(Based on true baseball story)
Even Joyce, who doesn't follow baseball, liked this fascinating story based on the Oakland A's general manager, Billy Beane. It is told intelligently, filled with humor, tension and a behind-the-scenes look at the world of professional baseball.
Although, the writers take some poetic license with Michael Lewis' book about Billy Beane and his quest to take a small-market team with a $39 million budget up against the big-market New York Yankees, with a budget of $114 million.
The movie is a dream project of Brad Pitt, who stars as Beane, complete with all of his drive, passion and flaws as he goes up against all of the baseball "rules" and thinks and acts outside of the box to bring the A's out of the cellar to become a contender.
The brains behind Beane is a nerdy young Yale economics graduate named Peter Brand, whose mind excels in statistics and advises his new boss to think in unheard-of reasons for getting his players to fill the holes left by the trades of Damon, Garcia and others.
Jonah Hill, who has played losers in a number of films we have not liked, is terrific as Brand, a walking computer who thinks on his feet and shows wonderment at his quick decisions and their results. The reactions of the A's staff and management are classic, as Beane and Brand build their team.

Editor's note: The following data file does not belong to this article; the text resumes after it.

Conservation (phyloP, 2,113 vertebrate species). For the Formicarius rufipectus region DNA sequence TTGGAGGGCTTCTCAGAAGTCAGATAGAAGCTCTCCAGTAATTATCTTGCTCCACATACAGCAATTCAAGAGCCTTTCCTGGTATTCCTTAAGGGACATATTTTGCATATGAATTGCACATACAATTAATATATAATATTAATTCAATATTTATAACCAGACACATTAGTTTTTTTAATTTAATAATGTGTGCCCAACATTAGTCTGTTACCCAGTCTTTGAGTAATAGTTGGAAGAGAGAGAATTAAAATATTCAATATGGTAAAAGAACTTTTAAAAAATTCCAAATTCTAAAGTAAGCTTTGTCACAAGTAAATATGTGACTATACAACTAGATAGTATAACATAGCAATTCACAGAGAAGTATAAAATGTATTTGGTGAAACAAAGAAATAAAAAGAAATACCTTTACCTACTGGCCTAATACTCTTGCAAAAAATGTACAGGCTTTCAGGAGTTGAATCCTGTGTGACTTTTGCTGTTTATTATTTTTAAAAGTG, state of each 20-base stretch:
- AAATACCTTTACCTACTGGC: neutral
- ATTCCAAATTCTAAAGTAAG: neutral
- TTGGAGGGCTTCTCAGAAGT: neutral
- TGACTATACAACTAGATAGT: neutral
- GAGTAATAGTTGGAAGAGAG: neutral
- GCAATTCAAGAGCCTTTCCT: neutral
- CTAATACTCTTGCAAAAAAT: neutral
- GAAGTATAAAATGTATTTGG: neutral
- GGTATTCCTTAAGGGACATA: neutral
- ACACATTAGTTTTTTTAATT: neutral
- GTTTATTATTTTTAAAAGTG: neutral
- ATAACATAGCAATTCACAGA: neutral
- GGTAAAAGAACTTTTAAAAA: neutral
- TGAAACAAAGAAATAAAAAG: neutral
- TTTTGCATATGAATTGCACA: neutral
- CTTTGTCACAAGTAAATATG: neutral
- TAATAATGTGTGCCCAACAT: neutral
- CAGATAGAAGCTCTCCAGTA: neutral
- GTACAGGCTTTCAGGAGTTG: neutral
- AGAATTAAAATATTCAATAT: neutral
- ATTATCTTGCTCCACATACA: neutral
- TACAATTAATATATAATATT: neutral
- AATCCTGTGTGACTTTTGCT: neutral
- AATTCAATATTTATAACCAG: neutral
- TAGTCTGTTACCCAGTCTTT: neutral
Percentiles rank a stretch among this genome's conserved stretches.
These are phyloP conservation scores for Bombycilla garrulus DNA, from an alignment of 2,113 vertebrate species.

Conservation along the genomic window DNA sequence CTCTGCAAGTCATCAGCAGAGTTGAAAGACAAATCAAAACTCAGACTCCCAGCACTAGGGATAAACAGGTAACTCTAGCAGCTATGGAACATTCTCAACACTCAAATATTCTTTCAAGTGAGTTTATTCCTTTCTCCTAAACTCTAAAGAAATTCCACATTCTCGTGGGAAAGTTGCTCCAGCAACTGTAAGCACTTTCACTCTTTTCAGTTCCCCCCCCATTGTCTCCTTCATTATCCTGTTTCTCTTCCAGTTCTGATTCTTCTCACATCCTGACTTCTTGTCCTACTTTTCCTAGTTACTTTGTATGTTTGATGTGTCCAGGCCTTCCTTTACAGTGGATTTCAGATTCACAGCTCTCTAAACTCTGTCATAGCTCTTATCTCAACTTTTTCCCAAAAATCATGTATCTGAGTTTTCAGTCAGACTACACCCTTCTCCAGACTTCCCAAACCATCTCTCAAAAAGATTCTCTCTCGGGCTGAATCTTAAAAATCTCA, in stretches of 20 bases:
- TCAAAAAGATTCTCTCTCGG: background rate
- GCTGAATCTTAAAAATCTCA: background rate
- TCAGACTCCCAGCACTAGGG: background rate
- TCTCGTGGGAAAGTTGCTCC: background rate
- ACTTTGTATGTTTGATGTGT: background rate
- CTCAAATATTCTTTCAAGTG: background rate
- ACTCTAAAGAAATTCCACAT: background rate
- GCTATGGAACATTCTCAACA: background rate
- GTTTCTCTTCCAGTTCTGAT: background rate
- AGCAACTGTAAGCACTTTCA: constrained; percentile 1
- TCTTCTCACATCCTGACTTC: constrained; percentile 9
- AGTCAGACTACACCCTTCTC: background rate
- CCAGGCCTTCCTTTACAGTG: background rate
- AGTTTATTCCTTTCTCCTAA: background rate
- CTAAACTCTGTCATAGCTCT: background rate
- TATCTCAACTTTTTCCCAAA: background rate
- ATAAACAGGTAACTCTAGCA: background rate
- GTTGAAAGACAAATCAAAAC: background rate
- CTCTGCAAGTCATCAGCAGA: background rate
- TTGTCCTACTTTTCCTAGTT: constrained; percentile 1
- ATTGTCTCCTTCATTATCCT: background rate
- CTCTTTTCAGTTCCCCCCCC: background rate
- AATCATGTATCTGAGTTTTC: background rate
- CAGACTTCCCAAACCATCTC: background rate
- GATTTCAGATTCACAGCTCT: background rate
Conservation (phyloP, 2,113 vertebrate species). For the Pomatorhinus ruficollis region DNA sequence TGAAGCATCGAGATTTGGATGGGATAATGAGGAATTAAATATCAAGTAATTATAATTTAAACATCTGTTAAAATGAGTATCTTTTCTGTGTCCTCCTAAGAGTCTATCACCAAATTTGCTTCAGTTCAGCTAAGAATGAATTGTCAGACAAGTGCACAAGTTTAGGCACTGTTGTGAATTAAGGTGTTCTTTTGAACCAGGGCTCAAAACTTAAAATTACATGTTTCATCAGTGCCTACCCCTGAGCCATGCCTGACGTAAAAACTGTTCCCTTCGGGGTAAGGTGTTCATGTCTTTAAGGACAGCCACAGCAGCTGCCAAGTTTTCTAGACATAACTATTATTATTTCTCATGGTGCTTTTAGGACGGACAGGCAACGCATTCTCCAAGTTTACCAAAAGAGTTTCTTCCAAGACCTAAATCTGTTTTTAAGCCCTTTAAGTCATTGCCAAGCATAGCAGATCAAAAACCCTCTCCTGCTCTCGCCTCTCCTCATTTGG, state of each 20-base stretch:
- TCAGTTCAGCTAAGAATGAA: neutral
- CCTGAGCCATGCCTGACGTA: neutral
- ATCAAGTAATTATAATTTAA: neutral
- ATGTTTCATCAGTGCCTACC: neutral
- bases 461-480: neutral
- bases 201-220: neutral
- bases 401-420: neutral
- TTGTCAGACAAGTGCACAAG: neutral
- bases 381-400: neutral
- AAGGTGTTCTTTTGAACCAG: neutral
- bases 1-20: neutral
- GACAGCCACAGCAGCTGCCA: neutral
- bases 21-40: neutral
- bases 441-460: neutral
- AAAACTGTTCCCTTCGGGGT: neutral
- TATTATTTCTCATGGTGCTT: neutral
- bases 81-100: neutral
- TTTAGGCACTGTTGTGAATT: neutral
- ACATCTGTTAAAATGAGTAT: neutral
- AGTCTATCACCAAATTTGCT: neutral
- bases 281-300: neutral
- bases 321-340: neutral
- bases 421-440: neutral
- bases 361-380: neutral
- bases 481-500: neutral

Phillip Seymour Hoffman is good as manager Art Howe, who throws roadblocks in front of Beane, only to later bask in his success. There are side issues involving Beane's ex-wife and daughter that don't get in the way of the baseball story but have a subtle effect on him.
The clever writing gets us inside the head of this complex man who must make decisions that affect the future of his team and its individual members. We get a close-up look at the difficult decisions that must be made as Beane attempts to "reinvent baseball.”
While baseball is a game, it is also big business. And we get a peek at how brutal that business can be. If you've forgotten those years beginning in 2002 (I can't even remember who won the World Series every year), "Moneyball" will bring them back vividly.
Stay around for the "where are they now” scenes, plus an ironic ending that you may have forgotten about involving the Red Sox.
Rated PG-13, with minor profanity. A must for baseball fans and a treat even for the uninitiated.